Retention in HIV care has declined since 'Treat All' guidelines introduced

Introduction of guidelines did not result in any improvement in annual viral load monitoring and suppression among people retained in care

The proportion of people with HIV who remain engaged with HIV care has declined over the years since HIV treatment began to be recommended for all people living with HIV, according to a retrospective cohort study published recently in PLOS Medicine. The study also shows that even after the national adoption of ‘Treat All’ guidelines in 25 countries in the last decade, there were glaring gaps in monitoring long-term HIV care outcomes.

The study looked at long-term outcomes of those who began their antiretroviral therapy before the national adoption of ‘Treat All’ guideline and compared it with those who began treatment after its adoption. It is the first multi-country study which looked at loss-to-clinic, viral load monitoring and viral suppression at 12, 24, and 36 months after treatment initiation.

It is over a decade now since the World Health Organization (WHO) 2013 guidelines called for viral load monitoring after initiating antiretroviral therapy. In 2014, UNAIDS launched its 90-90-90 targets for 2020 to ensure 90% of those receiving the treatment are virally suppressed. A year later in 2015, WHO guidelines were updated calling for treatment of all people living with HIV, regardless of CD4 count.

The researchers analysed observational data (from 2010-2021) of 66,963 people at 109 clinics in 25 countries (in Africa, the Americas, and Asia Pacific). Almost three-quarters of study participants in both the groups were from central and eastern Africa, and less than 2% from Asia Pacific. Close to 90% of study participants came from low- and middle-income countries.

More than two-thirds of the people in the study initiated treatment before the ‘Treat All’ guideline was adopted in their respective countries, and the rest began their treatment after the adoption of the guidelines. Around 70% of low- and middle-income countries had adopted the national ‘Treat All’ guideline by 2017. All countries in the study had done so by 2018.

Almost half of the study participants were at tertiary care hospitals (which are likely to be better resourced), one quarter at health centres and another quarter at district hospitals.

Half of those who began treatment were retained in care by the end of third year

The study found that around half of those who began treatment were retained in care by the third year, with this proportion slightly decreasing after the policy change. By the end of third year, retention was 55% in those starting before guidelines were adopted and 48% in those starting afterwards.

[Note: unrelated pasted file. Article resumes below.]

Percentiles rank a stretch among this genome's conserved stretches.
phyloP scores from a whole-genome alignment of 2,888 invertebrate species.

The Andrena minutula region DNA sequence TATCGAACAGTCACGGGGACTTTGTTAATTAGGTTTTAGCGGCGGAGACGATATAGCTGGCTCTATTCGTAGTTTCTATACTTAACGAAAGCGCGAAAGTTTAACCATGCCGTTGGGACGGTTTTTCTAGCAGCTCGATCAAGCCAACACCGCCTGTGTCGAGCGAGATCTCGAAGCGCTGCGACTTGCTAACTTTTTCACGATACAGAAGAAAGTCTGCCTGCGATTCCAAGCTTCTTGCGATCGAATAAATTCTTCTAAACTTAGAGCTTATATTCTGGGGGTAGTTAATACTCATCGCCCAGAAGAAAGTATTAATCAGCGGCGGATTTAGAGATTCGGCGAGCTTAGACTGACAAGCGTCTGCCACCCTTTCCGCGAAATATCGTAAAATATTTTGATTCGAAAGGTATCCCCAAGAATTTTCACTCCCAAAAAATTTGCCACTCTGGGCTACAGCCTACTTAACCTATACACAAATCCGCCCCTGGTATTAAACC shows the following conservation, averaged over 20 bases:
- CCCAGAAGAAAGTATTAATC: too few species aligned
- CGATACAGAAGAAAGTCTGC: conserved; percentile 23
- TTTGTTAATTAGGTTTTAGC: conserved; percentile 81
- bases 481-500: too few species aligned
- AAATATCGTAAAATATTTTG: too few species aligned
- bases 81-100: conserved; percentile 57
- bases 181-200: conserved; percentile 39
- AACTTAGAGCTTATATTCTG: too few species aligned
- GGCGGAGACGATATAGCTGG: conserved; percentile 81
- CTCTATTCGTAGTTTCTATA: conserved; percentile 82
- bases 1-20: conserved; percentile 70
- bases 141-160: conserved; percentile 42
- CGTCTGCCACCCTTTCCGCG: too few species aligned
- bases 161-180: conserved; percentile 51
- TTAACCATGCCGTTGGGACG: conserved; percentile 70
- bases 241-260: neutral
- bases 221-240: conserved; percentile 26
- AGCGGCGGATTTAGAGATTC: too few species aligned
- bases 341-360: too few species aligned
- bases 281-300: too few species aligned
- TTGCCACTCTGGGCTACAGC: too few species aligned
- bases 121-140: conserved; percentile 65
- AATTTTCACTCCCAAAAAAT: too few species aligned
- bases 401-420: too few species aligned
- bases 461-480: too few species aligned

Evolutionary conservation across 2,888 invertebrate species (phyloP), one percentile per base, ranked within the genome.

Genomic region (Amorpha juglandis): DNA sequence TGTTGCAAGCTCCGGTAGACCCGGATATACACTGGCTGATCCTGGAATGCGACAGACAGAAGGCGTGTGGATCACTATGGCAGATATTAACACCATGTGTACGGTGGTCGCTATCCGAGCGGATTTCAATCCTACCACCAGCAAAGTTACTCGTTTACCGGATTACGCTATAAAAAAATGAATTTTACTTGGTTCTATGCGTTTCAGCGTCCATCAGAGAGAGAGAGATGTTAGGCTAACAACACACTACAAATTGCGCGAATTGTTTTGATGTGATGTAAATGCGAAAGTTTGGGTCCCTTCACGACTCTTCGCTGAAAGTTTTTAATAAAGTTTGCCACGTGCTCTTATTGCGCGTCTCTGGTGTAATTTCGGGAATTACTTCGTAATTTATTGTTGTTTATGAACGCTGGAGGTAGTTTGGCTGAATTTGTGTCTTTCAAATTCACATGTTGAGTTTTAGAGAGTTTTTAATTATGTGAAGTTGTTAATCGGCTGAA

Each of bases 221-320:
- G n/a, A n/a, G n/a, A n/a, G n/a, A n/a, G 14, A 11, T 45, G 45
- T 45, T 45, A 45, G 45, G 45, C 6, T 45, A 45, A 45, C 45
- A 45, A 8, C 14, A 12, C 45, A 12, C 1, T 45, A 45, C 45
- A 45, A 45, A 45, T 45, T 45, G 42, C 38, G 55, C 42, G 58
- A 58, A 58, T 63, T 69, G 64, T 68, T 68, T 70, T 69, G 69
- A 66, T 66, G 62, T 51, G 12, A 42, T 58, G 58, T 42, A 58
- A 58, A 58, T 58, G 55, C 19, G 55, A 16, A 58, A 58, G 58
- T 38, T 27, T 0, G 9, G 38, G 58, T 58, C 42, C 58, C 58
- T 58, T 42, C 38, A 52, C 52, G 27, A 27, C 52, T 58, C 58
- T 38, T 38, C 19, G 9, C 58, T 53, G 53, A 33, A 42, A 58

Both before and after the ‘Treat All’ guidelines, retention in care declined successively during follow up. Averaging out both groups, 74% of people were retained in care at the end of first year, falling to 62% and 53% in the subsequent years. Most who were not retained were “lost-to-clinic”, meaning they had no contact at all with their clinic (24% at the end of the first year) and the remaining were documented as deceased or transferred to another care facility.

After adoption of the guidelines, higher proportions of people were recorded as transfers or lost-to-clinic at the end of first, second and third years (compared to before adoption of the guidelines). The numbers documented as deceased each year were almost the same in both the groups.

Before adoption of the guidelines, the numbers lost-to-clinic was more than double among those who were not on treatment, compared to those who were on treatment. However, after the adoption of the guidelines, this difference lessened.

Following adoption of the guidelines, those retained after treatment initiation were more likely to have viral load monitoring in the first and second years, but less likely in the third year (compared to those starting treatment before the guidelines were adopted).

One-third of study participants in both the groups had a CD4 count of less than 200 at the time of enrolment in the HIV programme. But even after the adoption of ‘Treat All’ guideline, there was hardly any increase in median CD4 (from 302 before the guideline adoption to 315 after the guideline adoption). However, median time between enrolment and treatment initiation decreased from 14 days to zero days after the adoption of national guidelines.

Irrespective of whether people enrolled before or after the adoption of ‘Treat All’ guidelines, there was no significant difference in viral load suppression at the end of first, second and third year – it remained around 90% of those who were retained in care and got a viral load test.

Quality of HIV care is vital

Regarding the drop in retention in care, the study authors suggest that “distress and uncertainty about HIV diagnosis, concerns about stigma, fear of lifelong medication, and other patient-level factors may contribute to attrition and lower treatment adherence among those rapidly initiating treatment, particularly among patients with early stage disease who do not feel unwell.”

Monitoring long-term HIV care outcomes is critical to identify and address gaps in HIV care, and resolve issues that negatively impact retention in care. Programmes must work towards full and long-term retention of people in the care cascade. In addition, monitoring and maintaining viral suppression for everyone should be a key goal of HIV programmes.

Universal access to testing and treatment should translate into universal viral suppression on an ongoing basis.